It was obvious at that time that the web was a big deal, but people still didn’t know really what to do with it. I certainly didn’t have a clue what I was doing. While I was in school, the web was still relatively new and while I tested it out (using such scourged softwares as Microsoft FrontPage), I had no idea that I would end up focusing solely on the web as my profession. I was a writer.

My marketing position expanded and contracted several times over the course of my employment at Perceptive Software, but I realized that whenever I spent time building things on the web that I had a lot of fun. I also was beginning to love graphic design, another discipline that intrigued me, but I knew nothing about.

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It was during this time that I discovered my mentor group in the form of the good folks from Happy Cog Studios. Founder Jeffrey Zeldman wrote one of the most important books about the web ever, Designing With Web Standards, which I am holding in the picture above.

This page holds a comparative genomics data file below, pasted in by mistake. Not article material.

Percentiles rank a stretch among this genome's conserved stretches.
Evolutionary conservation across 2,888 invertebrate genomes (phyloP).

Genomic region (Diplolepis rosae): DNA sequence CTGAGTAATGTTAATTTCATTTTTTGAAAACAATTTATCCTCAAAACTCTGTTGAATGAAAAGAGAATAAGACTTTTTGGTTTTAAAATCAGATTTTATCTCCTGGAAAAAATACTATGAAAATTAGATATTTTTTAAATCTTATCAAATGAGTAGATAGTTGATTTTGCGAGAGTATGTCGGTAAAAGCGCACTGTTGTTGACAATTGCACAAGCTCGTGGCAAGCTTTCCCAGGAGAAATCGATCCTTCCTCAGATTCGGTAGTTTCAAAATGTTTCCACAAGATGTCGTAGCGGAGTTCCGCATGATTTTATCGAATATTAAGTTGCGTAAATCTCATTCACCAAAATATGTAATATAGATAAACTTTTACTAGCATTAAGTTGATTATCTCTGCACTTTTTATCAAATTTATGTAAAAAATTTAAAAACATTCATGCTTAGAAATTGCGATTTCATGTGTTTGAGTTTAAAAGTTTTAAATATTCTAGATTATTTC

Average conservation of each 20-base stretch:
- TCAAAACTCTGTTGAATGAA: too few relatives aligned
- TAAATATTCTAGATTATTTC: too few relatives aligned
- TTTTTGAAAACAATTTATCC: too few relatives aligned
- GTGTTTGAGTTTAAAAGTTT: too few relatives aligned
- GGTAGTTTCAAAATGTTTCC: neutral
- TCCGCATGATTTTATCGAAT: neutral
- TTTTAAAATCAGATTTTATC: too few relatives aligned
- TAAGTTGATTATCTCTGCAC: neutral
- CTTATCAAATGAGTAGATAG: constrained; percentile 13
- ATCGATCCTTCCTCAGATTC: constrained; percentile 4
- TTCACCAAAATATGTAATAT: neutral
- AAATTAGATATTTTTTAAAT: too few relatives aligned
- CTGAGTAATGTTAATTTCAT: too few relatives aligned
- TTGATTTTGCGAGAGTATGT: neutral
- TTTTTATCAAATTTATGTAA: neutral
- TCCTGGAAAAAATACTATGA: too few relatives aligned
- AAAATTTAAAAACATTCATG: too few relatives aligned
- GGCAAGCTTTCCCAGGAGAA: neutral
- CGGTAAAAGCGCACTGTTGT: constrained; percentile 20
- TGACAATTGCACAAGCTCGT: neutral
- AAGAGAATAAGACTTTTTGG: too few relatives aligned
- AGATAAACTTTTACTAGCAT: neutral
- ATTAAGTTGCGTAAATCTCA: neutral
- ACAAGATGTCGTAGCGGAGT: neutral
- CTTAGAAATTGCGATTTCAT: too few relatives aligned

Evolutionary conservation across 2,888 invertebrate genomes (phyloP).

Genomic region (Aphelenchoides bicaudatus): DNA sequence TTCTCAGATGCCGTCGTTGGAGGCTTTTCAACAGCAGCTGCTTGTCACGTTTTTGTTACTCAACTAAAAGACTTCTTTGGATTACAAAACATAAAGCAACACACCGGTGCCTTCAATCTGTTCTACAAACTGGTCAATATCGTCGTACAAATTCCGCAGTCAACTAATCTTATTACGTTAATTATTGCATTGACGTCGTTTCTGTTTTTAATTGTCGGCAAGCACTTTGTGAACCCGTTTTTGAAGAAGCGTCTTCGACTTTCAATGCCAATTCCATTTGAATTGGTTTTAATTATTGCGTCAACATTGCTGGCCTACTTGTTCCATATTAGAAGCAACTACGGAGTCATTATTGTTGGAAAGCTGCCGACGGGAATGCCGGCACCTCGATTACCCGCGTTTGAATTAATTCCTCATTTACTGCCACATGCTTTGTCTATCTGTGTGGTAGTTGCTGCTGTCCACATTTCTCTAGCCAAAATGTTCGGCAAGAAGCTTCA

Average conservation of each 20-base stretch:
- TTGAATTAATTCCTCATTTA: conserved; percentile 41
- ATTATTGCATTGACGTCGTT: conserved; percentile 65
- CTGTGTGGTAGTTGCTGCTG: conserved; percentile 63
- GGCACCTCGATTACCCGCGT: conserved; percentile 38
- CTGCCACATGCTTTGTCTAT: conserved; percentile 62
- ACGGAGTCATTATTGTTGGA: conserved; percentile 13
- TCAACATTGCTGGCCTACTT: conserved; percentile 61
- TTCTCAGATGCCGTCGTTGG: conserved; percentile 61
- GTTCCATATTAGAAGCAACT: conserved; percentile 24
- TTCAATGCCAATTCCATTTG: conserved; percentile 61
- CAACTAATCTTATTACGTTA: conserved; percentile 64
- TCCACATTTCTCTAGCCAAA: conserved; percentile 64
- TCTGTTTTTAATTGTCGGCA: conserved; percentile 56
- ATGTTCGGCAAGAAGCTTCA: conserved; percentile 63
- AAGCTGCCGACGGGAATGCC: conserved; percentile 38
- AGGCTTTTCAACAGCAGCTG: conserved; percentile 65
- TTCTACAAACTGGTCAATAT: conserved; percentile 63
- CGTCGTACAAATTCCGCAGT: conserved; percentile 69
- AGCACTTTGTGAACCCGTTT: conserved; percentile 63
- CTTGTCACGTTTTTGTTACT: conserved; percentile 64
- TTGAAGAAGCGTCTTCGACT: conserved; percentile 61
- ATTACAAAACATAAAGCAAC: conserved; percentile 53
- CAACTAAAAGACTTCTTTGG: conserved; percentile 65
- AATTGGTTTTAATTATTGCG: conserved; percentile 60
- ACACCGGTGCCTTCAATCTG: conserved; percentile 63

Zeldman’s treatise on the adoption of web standards is such an important book that anytime someone asks me how to start “learning web stuff”, Z’s book is where I send them. If you can’t get through his excellently scribed why and how of web standards, you may not want to really “learn web stuff.” Zeldman started as a copywriter, but quickly realized that the web was where it was at.

From Zeldman, I moved onto Cederholm and Meyer and the other important authors who helped to shape the web standards movement of the 2000’s. I read their blogs. I read the blogs they linked to, which exposed me to Santa Maria, Storey, Marcotte, Davidson, Shea and so many others that it became difficult to keep up. But I kept up.

These were the people out there making things happen on the web. Davidson’s redesign of the ESPN website to a standards-based layout saved the company a gajillion dollars in bandwidth expenses (or something like that). Doug Bowman helped Google pick out a color of blue (or not pick one) and now is the creative director at Twitter. These were (and still are) the heavy hitters. Talented designers, thought-leaders and great writers, all of them. I wanted to be like them.

I’m not.

But that’s OK. I’ve spent over a decade working for brands now and those brands need websites. When I worked at Cerner, the company decided to enter into its first major redesign effort in over 5 years and I was a part of it. I remember sitting in the office with my boss and her boss, the Director of Marketing, who asked, “Who should we reach out to for our web project?”